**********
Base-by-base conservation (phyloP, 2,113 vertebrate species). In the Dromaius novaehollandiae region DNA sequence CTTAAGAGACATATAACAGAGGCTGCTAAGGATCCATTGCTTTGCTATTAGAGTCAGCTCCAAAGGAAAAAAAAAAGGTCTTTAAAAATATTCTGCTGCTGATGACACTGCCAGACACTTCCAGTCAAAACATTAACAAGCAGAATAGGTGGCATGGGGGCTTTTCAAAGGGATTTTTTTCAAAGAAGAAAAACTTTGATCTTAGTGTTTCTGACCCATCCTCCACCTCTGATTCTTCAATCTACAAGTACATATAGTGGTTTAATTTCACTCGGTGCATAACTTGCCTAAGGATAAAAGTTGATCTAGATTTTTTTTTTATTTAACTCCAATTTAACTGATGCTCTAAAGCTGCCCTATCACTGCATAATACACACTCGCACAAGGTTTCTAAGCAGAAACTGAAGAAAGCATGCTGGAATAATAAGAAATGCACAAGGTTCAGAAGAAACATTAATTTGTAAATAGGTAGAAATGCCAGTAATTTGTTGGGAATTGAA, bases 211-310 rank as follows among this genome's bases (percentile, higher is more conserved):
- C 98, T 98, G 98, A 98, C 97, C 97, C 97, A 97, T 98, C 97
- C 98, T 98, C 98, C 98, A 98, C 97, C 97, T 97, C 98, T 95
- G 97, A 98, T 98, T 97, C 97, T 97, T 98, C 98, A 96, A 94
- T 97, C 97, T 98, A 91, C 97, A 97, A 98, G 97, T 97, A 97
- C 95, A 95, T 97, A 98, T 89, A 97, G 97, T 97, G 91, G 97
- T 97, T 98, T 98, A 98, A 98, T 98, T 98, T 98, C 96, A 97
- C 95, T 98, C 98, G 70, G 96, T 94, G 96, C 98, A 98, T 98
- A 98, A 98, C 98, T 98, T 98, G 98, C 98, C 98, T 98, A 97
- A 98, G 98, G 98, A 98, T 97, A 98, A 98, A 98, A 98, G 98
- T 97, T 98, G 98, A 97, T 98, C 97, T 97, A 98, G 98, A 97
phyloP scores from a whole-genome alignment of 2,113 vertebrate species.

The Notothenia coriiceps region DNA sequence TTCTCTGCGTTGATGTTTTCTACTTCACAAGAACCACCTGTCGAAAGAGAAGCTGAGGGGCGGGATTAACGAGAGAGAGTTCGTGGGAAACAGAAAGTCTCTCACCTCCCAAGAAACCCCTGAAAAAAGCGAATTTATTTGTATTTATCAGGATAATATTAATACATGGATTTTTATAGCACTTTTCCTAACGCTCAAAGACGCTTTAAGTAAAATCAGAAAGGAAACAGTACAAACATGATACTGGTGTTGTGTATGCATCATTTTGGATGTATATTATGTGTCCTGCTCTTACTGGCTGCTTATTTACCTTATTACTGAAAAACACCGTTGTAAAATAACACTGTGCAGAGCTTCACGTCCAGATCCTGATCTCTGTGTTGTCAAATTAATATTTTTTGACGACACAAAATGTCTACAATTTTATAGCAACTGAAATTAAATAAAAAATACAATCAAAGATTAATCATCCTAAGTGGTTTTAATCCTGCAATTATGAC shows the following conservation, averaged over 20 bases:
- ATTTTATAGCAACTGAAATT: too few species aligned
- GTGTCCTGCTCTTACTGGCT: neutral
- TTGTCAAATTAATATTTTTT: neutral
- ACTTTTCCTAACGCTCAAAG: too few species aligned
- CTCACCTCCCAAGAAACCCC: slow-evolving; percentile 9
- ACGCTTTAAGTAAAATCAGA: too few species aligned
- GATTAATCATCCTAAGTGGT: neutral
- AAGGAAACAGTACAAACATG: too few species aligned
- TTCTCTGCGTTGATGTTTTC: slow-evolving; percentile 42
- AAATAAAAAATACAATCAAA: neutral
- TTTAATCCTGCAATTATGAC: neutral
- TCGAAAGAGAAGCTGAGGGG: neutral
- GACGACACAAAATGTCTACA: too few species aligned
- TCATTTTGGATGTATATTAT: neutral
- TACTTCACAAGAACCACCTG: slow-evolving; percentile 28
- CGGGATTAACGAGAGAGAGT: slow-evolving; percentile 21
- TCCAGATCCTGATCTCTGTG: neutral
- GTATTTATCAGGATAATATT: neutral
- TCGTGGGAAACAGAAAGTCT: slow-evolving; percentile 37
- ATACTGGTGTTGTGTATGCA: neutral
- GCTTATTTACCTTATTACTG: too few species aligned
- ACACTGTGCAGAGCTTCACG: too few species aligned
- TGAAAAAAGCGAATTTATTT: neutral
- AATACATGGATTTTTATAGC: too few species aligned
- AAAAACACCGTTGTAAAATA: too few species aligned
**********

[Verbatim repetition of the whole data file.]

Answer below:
Base-by-base conservation (phyloP, 2,113 vertebrate species). In the Dromaius novaehollandiae region DNA sequence CTTAAGAGACATATAACAGAGGCTGCTAAGGATCCATTGCTTTGCTATTAGAGTCAGCTCCAAAGGAAAAAAAAAAGGTCTTTAAAAATATTCTGCTGCTGATGACACTGCCAGACACTTCCAGTCAAAACATTAACAAGCAGAATAGGTGGCATGGGGGCTTTTCAAAGGGATTTTTTTCAAAGAAGAAAAACTTTGATCTTAGTGTTTCTGACCCATCCTCCACCTCTGATTCTTCAATCTACAAGTACATATAGTGGTTTAATTTCACTCGGTGCATAACTTGCCTAAGGATAAAAGTTGATCTAGATTTTTTTTTTATTTAACTCCAATTTAACTGATGCTCTAAAGCTGCCCTATCACTGCATAATACACACTCGCACAAGGTTTCTAAGCAGAAACTGAAGAAAGCATGCTGGAATAATAAGAAATGCACAAGGTTCAGAAGAAACATTAATTTGTAAATAGGTAGAAATGCCAGTAATTTGTTGGGAATTGAA, bases 211-310 rank as follows among this genome's bases (percentile, higher is more conserved):
- C 98, T 98, G 98, A 98, C 97, C 97, C 97, A 97, T 98, C 97
- C 98, T 98, C 98, C 98, A 98, C 97, C 97, T 97, C 98, T 95
- G 97, A 98, T 98, T 97, C 97, T 97, T 98, C 98, A 96, A 94
- T 97, C 97, T 98, A 91, C 97, A 97, A 98, G 97, T 97, A 97
- C 95, A 95, T 97, A 98, T 89, A 97, G 97, T 97, G 91, G 97
- T 97, T 98, T 98, A 98, A 98, T 98, T 98, T 98, C 96, A 97
- C 95, T 98, C 98, G 70, G 96, T 94, G 96, C 98, A 98, T 98
- A 98, A 98, C 98, T 98, T 98, G 98, C 98, C 98, T 98, A 97
- A 98, G 98, G 98, A 98, T 97, A 98, A 98, A 98, A 98, G 98
- T 97, T 98, G 98, A 97, T 98, C 97, T 97, A 98, G 98, A 97
phyloP scores from a whole-genome alignment of 2,113 vertebrate species.

The Notothenia coriiceps region DNA sequence TTCTCTGCGTTGATGTTTTCTACTTCACAAGAACCACCTGTCGAAAGAGAAGCTGAGGGGCGGGATTAACGAGAGAGAGTTCGTGGGAAACAGAAAGTCTCTCACCTCCCAAGAAACCCCTGAAAAAAGCGAATTTATTTGTATTTATCAGGATAATATTAATACATGGATTTTTATAGCACTTTTCCTAACGCTCAAAGACGCTTTAAGTAAAATCAGAAAGGAAACAGTACAAACATGATACTGGTGTTGTGTATGCATCATTTTGGATGTATATTATGTGTCCTGCTCTTACTGGCTGCTTATTTACCTTATTACTGAAAAACACCGTTGTAAAATAACACTGTGCAGAGCTTCACGTCCAGATCCTGATCTCTGTGTTGTCAAATTAATATTTTTTGACGACACAAAATGTCTACAATTTTATAGCAACTGAAATTAAATAAAAAATACAATCAAAGATTAATCATCCTAAGTGGTTTTAATCCTGCAATTATGAC shows the following conservation, averaged over 20 bases:
- ATTTTATAGCAACTGAAATT: too few species aligned
- GTGTCCTGCTCTTACTGGCT: neutral
- TTGTCAAATTAATATTTTTT: neutral
- ACTTTTCCTAACGCTCAAAG: too few species aligned
- CTCACCTCCCAAGAAACCCC: slow-evolving; percentile 9
- ACGCTTTAAGTAAAATCAGA: too few species aligned
- GATTAATCATCCTAAGTGGT: neutral
- AAGGAAACAGTACAAACATG: too few species aligned
- TTCTCTGCGTTGATGTTTTC: slow-evolving; percentile 42
- AAATAAAAAATACAATCAAA: neutral
- TTTAATCCTGCAATTATGAC: neutral
- TCGAAAGAGAAGCTGAGGGG: neutral
- GACGACACAAAATGTCTACA: too few species aligned
- TCATTTTGGATGTATATTAT: neutral
- TACTTCACAAGAACCACCTG: slow-evolving; percentile 28
- CGGGATTAACGAGAGAGAGT: slow-evolving; percentile 21
- TCCAGATCCTGATCTCTGTG: neutral
- GTATTTATCAGGATAATATT: neutral
- TCGTGGGAAACAGAAAGTCT: slow-evolving; percentile 37
- ATACTGGTGTTGTGTATGCA: neutral
- GCTTATTTACCTTATTACTG: too few species aligned
- ACACTGTGCAGAGCTTCACG: too few species aligned
- TGAAAAAAGCGAATTTATTT: neutral
- AATACATGGATTTTTATAGC: too few species aligned
- AAAAACACCGTTGTAAAATA: too few species aligned